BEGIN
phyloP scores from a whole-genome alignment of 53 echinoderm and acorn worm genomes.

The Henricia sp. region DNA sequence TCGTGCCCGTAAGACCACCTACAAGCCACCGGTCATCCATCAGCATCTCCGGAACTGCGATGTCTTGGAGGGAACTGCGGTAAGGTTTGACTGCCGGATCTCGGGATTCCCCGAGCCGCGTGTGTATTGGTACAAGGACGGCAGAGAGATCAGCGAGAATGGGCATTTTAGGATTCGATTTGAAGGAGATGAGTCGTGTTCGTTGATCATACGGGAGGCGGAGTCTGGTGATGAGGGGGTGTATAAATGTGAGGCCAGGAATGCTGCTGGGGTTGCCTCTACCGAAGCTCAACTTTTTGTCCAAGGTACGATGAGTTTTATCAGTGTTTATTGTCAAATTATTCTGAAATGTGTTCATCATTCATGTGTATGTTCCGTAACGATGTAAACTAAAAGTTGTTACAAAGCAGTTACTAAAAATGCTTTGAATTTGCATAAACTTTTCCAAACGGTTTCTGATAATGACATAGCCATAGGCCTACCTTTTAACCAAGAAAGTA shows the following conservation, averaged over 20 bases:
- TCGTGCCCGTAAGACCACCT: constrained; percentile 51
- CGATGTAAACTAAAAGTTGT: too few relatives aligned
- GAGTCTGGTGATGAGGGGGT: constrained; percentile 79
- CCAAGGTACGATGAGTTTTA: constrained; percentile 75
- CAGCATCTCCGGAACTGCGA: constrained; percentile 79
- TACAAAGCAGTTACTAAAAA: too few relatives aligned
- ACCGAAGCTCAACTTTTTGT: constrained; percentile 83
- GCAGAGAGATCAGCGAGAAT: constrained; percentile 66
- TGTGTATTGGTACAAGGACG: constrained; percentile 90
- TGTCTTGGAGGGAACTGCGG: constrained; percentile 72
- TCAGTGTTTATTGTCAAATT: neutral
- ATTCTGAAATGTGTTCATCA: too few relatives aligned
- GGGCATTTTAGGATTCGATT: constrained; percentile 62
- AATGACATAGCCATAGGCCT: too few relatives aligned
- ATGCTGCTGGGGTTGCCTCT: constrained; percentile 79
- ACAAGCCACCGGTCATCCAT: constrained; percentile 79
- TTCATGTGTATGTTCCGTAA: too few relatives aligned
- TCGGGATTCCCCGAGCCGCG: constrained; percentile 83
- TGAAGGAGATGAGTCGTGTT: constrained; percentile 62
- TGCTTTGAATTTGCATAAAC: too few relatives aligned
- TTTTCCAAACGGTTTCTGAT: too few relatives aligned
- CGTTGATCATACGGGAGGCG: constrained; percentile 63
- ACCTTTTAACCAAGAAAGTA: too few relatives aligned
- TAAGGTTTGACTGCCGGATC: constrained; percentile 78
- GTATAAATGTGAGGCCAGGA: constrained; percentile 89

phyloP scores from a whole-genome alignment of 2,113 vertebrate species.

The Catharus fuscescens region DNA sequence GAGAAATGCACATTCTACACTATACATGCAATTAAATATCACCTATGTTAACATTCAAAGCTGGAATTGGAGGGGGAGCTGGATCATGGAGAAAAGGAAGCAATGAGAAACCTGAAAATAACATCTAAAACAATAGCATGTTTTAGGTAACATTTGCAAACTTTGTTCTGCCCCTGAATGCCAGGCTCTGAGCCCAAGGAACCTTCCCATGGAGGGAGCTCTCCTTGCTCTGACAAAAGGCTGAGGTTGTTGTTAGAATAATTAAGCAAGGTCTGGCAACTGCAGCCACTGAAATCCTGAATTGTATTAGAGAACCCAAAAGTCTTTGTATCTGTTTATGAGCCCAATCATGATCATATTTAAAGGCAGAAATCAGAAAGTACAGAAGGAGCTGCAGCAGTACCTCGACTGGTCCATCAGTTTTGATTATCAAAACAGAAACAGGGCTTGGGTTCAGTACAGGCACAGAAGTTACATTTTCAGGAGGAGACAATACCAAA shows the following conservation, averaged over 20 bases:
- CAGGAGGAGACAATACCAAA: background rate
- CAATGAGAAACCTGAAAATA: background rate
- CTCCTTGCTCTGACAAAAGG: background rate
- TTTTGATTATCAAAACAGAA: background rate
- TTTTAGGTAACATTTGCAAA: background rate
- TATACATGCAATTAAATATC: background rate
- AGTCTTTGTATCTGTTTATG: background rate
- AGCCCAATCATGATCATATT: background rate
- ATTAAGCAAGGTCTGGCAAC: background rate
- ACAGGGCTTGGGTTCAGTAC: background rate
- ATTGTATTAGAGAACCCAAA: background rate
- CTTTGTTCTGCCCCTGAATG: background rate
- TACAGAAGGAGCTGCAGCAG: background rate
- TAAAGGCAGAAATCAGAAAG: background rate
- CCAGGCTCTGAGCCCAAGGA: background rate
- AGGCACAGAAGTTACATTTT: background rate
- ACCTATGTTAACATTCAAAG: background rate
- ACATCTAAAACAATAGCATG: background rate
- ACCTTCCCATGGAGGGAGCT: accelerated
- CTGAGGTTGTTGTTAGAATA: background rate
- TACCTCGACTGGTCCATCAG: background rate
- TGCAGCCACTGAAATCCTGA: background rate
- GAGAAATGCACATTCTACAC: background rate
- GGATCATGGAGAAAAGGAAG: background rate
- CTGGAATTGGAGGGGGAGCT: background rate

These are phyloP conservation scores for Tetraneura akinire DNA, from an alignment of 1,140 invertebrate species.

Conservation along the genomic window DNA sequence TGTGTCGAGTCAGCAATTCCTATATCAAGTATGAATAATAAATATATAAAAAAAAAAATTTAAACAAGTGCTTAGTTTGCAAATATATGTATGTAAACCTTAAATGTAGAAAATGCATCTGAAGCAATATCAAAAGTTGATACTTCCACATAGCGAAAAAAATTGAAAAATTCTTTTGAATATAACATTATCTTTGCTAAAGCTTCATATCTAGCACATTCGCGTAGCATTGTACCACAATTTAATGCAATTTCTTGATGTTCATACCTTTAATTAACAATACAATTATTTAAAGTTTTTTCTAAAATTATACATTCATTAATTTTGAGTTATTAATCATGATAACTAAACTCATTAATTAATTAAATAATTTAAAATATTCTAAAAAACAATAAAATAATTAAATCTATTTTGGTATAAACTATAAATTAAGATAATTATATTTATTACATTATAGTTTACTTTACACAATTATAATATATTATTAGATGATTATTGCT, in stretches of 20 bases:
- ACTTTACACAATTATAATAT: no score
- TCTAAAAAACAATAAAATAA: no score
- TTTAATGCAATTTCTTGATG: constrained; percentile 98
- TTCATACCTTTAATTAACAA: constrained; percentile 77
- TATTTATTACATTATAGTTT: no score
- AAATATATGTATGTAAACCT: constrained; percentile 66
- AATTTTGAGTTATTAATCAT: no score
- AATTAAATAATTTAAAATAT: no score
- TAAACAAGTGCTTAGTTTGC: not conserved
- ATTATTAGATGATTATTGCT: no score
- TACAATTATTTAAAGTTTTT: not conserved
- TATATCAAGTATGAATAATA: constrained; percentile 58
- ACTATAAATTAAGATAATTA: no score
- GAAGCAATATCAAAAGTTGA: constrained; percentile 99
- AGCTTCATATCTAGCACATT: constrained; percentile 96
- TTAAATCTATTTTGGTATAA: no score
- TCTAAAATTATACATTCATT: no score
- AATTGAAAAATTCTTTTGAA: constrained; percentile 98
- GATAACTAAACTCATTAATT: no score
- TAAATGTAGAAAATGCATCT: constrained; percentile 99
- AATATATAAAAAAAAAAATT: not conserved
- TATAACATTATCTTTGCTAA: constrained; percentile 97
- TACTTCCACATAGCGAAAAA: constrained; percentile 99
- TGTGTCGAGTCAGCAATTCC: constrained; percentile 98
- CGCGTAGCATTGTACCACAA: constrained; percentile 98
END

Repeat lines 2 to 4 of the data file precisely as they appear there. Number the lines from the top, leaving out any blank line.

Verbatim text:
The Henricia sp. region DNA sequence TCGTGCCCGTAAGACCACCTACAAGCCACCGGTCATCCATCAGCATCTCCGGAACTGCGATGTCTTGGAGGGAACTGCGGTAAGGTTTGACTGCCGGATCTCGGGATTCCCCGAGCCGCGTGTGTATTGGTACAAGGACGGCAGAGAGATCAGCGAGAATGGGCATTTTAGGATTCGATTTGAAGGAGATGAGTCGTGTTCGTTGATCATACGGGAGGCGGAGTCTGGTGATGAGGGGGTGTATAAATGTGAGGCCAGGAATGCTGCTGGGGTTGCCTCTACCGAAGCTCAACTTTTTGTCCAAGGTACGATGAGTTTTATCAGTGTTTATTGTCAAATTATTCTGAAATGTGTTCATCATTCATGTGTATGTTCCGTAACGATGTAAACTAAAAGTTGTTACAAAGCAGTTACTAAAAATGCTTTGAATTTGCATAAACTTTTCCAAACGGTTTCTGATAATGACATAGCCATAGGCCTACCTTTTAACCAAGAAAGTA shows the following conservation, averaged over 20 bases:
- TCGTGCCCGTAAGACCACCT: constrained; percentile 51
- CGATGTAAACTAAAAGTTGT: too few relatives aligned